President Obama’s decisive victory in this year’s presidential election signaled a shift in both demographics and attitude in America. While 93 percent of African-American voters supported Obama, his victory reflected a cross-section of America, including substantial numbers of Whites and a growing number of Hispanics and Asian Americans. African Americans again made the difference in a number of key swing states. In fact, in hotly contested Ohio, the African-American share of the electorate rose from 11 percent four years ago to 15 percent this year, with 96 percent of African Americans voting for Obama. Clearly, the president’s small margin of victory in Ohio was determined by an increase in the Black vote.
According to Joint Center for Political and Economic Studies Senior Research Associate David Bositis, because of similar increases among Hispanic and Asian-American voters, the 2012 presidential election will be the last one where any candidate can expect to win by appealing only to White voters.
It is good news that African Americans in particular are going to the polls in increasing numbers. Our ancestors fought and died to give us that right. But this also means that the voices and concerns of African Americans must be given the attention they deserve. That is why on the day after the election, I sent a letter to President Obama, Rep. Pelosi and Speaker Boehner, urging them to immediately get to work to address the disproportionate burden the economic downturn has placed on urban and communities of color, home to large numbers of struggling middle and working class families. Whether we are talking about jobs or education or public safety or the so-called “fiscal cliff,” African Americans have lost more than most, and stand to lose even more if Washington fails to act.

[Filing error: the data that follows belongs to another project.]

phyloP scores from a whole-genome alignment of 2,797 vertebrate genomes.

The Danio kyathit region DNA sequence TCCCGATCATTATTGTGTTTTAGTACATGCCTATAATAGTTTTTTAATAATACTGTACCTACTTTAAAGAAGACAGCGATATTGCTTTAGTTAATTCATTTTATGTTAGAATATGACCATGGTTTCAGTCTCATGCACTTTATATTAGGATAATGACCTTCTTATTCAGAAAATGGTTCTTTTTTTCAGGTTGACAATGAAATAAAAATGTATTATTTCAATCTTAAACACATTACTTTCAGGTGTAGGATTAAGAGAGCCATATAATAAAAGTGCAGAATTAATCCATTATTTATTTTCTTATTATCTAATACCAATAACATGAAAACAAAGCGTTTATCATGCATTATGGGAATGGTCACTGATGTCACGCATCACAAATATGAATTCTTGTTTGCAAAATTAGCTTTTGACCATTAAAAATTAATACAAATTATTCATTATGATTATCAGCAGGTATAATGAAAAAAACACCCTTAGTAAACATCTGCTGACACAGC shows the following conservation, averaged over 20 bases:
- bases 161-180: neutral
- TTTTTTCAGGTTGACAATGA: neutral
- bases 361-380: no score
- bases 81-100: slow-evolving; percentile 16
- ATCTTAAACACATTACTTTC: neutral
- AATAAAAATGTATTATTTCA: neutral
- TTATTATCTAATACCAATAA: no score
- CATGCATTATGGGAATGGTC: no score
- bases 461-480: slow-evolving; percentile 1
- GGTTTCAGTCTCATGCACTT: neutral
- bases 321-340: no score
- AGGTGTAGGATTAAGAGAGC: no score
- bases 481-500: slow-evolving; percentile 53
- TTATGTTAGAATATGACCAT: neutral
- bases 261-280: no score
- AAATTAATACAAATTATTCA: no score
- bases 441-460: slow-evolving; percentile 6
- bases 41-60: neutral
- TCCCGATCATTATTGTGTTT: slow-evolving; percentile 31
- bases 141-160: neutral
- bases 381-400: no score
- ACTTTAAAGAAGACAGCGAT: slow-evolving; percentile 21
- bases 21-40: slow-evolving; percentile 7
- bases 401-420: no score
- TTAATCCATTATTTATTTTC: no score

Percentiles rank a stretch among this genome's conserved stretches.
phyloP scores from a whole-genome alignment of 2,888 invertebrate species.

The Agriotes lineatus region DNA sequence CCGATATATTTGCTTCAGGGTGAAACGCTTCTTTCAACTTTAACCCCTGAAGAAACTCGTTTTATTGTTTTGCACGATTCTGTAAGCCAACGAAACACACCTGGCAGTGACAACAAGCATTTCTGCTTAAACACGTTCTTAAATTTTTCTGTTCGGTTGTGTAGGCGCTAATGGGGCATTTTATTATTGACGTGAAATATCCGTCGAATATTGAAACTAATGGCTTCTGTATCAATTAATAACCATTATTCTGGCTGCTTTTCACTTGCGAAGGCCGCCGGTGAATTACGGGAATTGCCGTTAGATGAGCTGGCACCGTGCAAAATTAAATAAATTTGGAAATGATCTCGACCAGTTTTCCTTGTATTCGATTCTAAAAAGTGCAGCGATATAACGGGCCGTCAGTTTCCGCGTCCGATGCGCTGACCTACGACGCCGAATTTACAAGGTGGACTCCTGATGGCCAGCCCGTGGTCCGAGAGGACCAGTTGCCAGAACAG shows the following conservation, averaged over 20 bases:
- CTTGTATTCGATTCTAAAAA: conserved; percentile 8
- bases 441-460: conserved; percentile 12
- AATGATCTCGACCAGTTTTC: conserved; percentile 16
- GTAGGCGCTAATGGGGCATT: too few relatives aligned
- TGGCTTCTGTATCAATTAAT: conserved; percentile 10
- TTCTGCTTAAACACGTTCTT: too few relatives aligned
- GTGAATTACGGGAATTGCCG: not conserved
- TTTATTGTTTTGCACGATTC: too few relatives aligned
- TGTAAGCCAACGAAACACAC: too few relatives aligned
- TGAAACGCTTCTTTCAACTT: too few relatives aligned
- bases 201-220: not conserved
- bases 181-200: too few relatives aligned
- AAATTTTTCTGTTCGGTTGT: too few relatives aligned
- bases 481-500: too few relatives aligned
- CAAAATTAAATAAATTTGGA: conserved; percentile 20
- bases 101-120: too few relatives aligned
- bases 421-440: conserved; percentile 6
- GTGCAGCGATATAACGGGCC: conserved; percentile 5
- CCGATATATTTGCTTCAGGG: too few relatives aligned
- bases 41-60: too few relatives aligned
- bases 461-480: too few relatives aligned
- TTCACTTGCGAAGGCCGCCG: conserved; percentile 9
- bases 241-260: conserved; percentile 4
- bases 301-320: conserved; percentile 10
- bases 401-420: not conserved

On Nov. 16, I carried that message directly to the White House in a face-to-face meeting with President Obama. I was joined by Ben Jealous of the NAACP, Rev. Al Sharpton of the National Action Network, Janet Murguia of the National Council of La Raza and several others. The president was optimistic that a compromise will be reached on a budget deal. He was very firm that the election gave him the moral authority and a very strong hand to do something that is consistent with his principles and in the best interest of all Americans.
We realize this is not solely on the shoulders of President Obama. Solutions to the deep problems we face can only be found with bipartisan cooperation in Congress and sustained citizen action. That is why on Dec. 3, the leaders of the National Action Network, NAACP and National Coalition for Black Participation and I convened with African- American organizational leaders in Washington, D.C. It was a unique opportunity to collaborate on specific goals to advance economic opportunity through jobs and education. The debate on the priorities for the next four years has already begun. We must act now if we expect to influence the outcome and shape a better future for our communities. Our voices must be at the table.
Marc H. Morial, former mayor of New Orleans, is president and CEO of the National Urban League.